Environmental screening of water associated with shale gas extraction by fluorescence excitation emission matrix†
The shale revolution has involved the production of oil and gas from shale reservoirs enabled by modern techniques such as horizontal drilling and hydraulic fracturing. Large volumes of water-based fluids are required for hydraulic fracturing, some of which return to the surface as produced water. The recycling and effective disposal of produced water reduces water demand and avoids environmental impacts, respectively. Yet risks of water quality degradation surrounding shale oil and gas extraction operations remain highest during produced water treatment and disposal. Risk assessments related to produced water use are difficult to generate due to a lack of standard monitoring methods to characterise produced water and a lack of baseline monitoring data of surrounding water resources. We have performed a study on laboratory shale leachates using fluorescence excitation emission matrix (EEM) spectra and have demonstrated the utility of this spectroscopic technique as a standard method for environmental screening in which the chemical constitution of produced water is monitored. EEM spectra recorded in this work show that dissolved organic matter (DOM) in laboratory shale leachates contains chromophores such as humic acid-like and soluble microbial-like material. Short emission wavelengths (<380 nm) EEM spectra may indicate anthropogenic contamination incidents in future operations, especially as they correspond to fluorescence signatures of some injection fluid additives. Our simple fluorescence method requires little sample preparation and could be coupled with remote sensors for real time, in situ monitoring of contamination incidents.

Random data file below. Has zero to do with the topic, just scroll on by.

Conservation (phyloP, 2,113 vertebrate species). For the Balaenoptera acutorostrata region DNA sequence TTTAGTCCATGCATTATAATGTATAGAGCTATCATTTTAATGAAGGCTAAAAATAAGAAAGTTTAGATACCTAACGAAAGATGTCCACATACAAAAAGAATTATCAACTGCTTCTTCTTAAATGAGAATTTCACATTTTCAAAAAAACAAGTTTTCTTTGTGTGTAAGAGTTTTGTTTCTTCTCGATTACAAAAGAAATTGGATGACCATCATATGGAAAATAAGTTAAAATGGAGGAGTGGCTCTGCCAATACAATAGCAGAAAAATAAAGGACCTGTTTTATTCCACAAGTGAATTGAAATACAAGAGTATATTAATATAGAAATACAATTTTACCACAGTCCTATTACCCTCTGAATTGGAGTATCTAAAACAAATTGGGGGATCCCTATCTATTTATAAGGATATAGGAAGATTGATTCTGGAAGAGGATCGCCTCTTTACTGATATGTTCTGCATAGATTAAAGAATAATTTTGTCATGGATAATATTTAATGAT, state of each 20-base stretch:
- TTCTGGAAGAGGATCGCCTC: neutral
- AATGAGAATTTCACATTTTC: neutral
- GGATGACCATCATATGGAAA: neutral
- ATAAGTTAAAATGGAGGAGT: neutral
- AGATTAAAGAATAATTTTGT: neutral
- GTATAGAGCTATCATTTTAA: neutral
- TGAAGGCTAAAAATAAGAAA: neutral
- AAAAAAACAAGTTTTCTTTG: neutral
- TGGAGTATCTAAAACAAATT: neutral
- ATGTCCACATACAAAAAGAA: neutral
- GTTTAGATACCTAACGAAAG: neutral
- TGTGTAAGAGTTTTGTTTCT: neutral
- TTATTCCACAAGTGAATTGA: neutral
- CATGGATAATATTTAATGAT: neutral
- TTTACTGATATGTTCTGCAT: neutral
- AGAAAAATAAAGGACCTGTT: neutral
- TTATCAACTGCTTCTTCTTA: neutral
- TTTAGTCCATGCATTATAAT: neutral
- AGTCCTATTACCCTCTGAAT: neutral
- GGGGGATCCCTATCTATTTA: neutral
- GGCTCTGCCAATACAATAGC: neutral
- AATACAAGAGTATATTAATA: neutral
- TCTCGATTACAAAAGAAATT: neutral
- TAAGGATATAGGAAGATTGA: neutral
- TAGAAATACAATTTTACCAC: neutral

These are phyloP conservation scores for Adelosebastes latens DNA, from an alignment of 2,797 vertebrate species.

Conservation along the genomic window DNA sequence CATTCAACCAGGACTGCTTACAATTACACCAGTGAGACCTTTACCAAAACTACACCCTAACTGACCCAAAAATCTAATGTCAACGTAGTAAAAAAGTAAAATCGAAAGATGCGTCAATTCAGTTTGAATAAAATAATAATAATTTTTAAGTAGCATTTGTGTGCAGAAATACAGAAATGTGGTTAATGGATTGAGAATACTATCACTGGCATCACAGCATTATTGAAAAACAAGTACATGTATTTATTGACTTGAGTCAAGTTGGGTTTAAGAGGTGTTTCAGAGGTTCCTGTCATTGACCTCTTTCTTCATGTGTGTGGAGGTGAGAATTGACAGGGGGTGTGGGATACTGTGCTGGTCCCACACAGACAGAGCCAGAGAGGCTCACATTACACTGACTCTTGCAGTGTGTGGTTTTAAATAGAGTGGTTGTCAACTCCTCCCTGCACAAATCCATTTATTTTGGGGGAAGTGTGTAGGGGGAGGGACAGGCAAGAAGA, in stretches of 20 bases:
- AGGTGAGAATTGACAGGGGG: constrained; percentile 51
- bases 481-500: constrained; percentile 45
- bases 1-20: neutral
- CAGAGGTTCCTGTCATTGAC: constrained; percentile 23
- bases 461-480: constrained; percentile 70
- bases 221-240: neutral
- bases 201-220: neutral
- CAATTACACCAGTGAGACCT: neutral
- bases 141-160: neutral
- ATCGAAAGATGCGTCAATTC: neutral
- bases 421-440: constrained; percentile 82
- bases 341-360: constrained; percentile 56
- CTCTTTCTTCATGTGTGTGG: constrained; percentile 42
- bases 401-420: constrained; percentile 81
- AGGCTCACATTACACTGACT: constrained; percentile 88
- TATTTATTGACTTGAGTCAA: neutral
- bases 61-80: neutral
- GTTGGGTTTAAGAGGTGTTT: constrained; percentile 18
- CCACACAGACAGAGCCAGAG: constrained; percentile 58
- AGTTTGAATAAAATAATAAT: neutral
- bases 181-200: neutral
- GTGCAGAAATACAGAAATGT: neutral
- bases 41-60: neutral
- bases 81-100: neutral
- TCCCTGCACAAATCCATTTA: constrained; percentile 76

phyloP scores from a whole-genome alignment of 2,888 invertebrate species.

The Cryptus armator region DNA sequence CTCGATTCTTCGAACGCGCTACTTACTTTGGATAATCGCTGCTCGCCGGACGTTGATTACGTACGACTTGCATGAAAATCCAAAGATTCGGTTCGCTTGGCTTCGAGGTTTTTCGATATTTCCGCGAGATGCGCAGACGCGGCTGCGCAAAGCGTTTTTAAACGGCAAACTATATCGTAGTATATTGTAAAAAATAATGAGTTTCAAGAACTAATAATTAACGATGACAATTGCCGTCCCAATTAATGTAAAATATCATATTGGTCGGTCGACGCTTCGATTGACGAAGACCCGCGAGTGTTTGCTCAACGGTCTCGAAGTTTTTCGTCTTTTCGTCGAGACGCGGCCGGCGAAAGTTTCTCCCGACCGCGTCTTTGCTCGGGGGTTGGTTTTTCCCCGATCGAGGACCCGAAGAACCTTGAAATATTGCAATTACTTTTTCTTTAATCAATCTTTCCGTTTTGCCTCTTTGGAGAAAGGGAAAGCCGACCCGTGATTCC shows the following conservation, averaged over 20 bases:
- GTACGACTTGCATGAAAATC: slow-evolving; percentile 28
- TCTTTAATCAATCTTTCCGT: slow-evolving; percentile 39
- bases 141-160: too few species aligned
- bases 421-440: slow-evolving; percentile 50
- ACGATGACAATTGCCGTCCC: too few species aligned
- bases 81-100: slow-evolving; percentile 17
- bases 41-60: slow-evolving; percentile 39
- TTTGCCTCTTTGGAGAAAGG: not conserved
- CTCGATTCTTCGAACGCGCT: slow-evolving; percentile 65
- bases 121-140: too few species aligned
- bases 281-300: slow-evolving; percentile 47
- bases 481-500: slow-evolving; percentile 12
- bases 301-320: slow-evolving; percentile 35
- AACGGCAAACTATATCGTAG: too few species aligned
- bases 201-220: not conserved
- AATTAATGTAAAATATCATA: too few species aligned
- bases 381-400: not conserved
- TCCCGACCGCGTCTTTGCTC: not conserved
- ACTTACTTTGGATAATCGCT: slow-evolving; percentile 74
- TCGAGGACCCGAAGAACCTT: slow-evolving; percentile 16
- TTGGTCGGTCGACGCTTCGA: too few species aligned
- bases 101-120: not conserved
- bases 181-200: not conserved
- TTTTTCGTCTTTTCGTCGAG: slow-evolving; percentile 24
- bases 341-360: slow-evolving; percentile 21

- This article is part of the themed collection: Recent Open Access Articles